An absolutely charming novel. The hinting of some horrible behavior as the reason Miss Mariah Aubrey must live in seclusion, is something not quite Jane Austin, but close. The story unfolds in delightful Regency aplomb, and as each character is developed (and each one is carefully crafted in much more than two dimensions), the reader is able to let go of modern worries and submerge in olden days glory, fashion, and manners.

The storyline is excellent. The characters are well balanced in development, therefore they interact believably. Some of the twists are obvious and a little bit mechanical, but for the most part this is a smooth moving charmer.

This sits right on top of 4 out of 5 stars.

This week, the
Christian Fiction Blog Alliance
is introducing
The Girl in the Gatehouse
Bethany House (January 1, 2011)
Julie Klassen


Julie says: My background is in advertising and marketing, but I am blessed with a dream job—working as an editor of Christian fiction. I have been writing since childhood, but Lady of Milkweed Manor was my first novel. It was a finalist for a Christy Award and won second place in the Inspirational Reader's Choice Awards. My second novel, The Apothecary's Daughter, was a finalist in the ACFW Book of the Year awards. I am currently writing one novel a year.

I graduated from the University of Illinois and enjoy travel, research, BBC period dramas, long hikes, short naps, and coffee with friends.

My husband and I have two sons and live near St. Paul, Minnesota.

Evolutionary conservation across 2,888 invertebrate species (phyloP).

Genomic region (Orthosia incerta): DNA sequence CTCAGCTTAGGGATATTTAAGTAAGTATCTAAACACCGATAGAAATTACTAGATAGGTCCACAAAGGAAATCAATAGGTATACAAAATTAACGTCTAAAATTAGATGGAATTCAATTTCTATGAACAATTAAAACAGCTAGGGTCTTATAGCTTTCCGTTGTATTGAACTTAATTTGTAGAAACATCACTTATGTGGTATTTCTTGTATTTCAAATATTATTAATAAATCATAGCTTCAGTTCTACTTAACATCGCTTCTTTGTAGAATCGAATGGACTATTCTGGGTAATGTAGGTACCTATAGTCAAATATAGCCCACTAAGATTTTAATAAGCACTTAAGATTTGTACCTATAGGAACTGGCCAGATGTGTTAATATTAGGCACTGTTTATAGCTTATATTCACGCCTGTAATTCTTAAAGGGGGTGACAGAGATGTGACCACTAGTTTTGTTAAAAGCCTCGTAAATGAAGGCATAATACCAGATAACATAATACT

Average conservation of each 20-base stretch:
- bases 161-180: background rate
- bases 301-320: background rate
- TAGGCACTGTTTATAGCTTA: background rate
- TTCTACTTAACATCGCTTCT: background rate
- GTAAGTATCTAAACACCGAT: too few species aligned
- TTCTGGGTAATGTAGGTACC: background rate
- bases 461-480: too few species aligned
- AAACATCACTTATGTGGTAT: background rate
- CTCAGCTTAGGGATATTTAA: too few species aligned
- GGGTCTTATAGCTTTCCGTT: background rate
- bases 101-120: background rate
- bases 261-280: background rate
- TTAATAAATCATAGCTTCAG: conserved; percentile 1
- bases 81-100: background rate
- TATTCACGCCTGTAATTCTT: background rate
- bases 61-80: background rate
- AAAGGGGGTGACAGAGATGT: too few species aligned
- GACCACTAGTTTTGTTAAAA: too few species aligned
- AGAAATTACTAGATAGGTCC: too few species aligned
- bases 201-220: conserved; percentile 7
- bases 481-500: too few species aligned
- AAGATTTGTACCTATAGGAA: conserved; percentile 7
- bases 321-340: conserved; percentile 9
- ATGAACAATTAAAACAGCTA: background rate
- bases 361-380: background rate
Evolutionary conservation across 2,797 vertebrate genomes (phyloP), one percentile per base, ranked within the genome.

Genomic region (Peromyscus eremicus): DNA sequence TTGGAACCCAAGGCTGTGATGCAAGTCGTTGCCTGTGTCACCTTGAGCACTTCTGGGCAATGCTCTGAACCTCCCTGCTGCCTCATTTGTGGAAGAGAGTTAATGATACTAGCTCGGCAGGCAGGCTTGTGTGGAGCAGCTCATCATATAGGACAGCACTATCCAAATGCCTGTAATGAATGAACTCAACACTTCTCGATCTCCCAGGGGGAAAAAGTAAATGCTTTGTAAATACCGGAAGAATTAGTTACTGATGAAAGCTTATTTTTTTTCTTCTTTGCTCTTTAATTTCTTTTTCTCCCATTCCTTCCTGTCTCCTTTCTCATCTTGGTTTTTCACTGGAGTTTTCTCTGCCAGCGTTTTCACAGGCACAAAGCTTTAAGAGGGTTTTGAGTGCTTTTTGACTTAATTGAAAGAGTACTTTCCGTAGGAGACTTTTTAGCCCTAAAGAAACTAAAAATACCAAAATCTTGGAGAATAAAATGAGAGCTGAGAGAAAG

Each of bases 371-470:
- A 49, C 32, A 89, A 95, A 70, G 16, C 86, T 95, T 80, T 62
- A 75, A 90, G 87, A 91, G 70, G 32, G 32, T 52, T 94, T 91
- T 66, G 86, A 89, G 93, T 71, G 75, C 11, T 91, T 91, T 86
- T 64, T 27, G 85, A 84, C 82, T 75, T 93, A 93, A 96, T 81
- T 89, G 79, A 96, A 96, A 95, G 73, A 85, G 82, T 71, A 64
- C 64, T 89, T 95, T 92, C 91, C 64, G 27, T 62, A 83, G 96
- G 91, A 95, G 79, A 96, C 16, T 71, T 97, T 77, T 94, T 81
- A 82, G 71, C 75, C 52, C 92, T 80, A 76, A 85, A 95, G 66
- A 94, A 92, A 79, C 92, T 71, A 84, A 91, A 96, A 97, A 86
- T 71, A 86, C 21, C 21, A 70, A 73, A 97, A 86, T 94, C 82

Miss Mariah Aubrey, banished after a scandal, hides herself away in a long-abandoned gatehouse on the far edge of a distant relative's estate. There, she supports herself and her loyal servant the only way she knows how--by writing novels in secret.

Captain Matthew Bryant, returning to England successful and wealthy after the Napoleonic wars, leases an impressive estate from a cash-poor nobleman, determined to show the society beauty who once rejected him what a colossal mistake she made.

When he discovers an old gatehouse on the property, he is immediately intrigued by its striking young inhabitant and sets out to uncover her identity, and her past. But the more he learns about her, the more he realizes he must distance himself. Falling in love with an outcast would ruin his well-laid plans. The old gatehouse holds secrets of its own. Can Mariah and Captain Bryant uncover them before the cunning heir to the estate buries them forever?

If you would like to read the first chapter of The Girl in the Gatehouse, go HERE


The Map Across Time by C.S. Lakin

This is the second in a series called The Gates of Heaven. You would do well to read the first in the series called The Wolf of Tebron because this one starts in a different place, but refers to the other characters without a lot of explanation. I really like sequels like this because rereading a book is tedious.

The storyline is good, the promises of what the book is about is also good. I have found that isn't always the case. An ancient curse plagues the kingdom of Sherbourne, and unless it is stopped, all will fall to ruin. The King, obsessed with greed, cannot see the danger. But his teenage twin children, Aletha and Adin, know they must act. A hermit leads Adin to a magical map that will send him back in time to discover the origin of the curse.

The author probes unfailing love, trust, and something much less obvious in how even the least and unworthy has purpose. It is an interesting study, but it is classified as "adult" and I believe it is more in line with young adult. The ten years old to sixteen year old age range would find this a fascinating adventure, I'm quite sure. Judging it from that perspective, I give it 4 stars out of 5.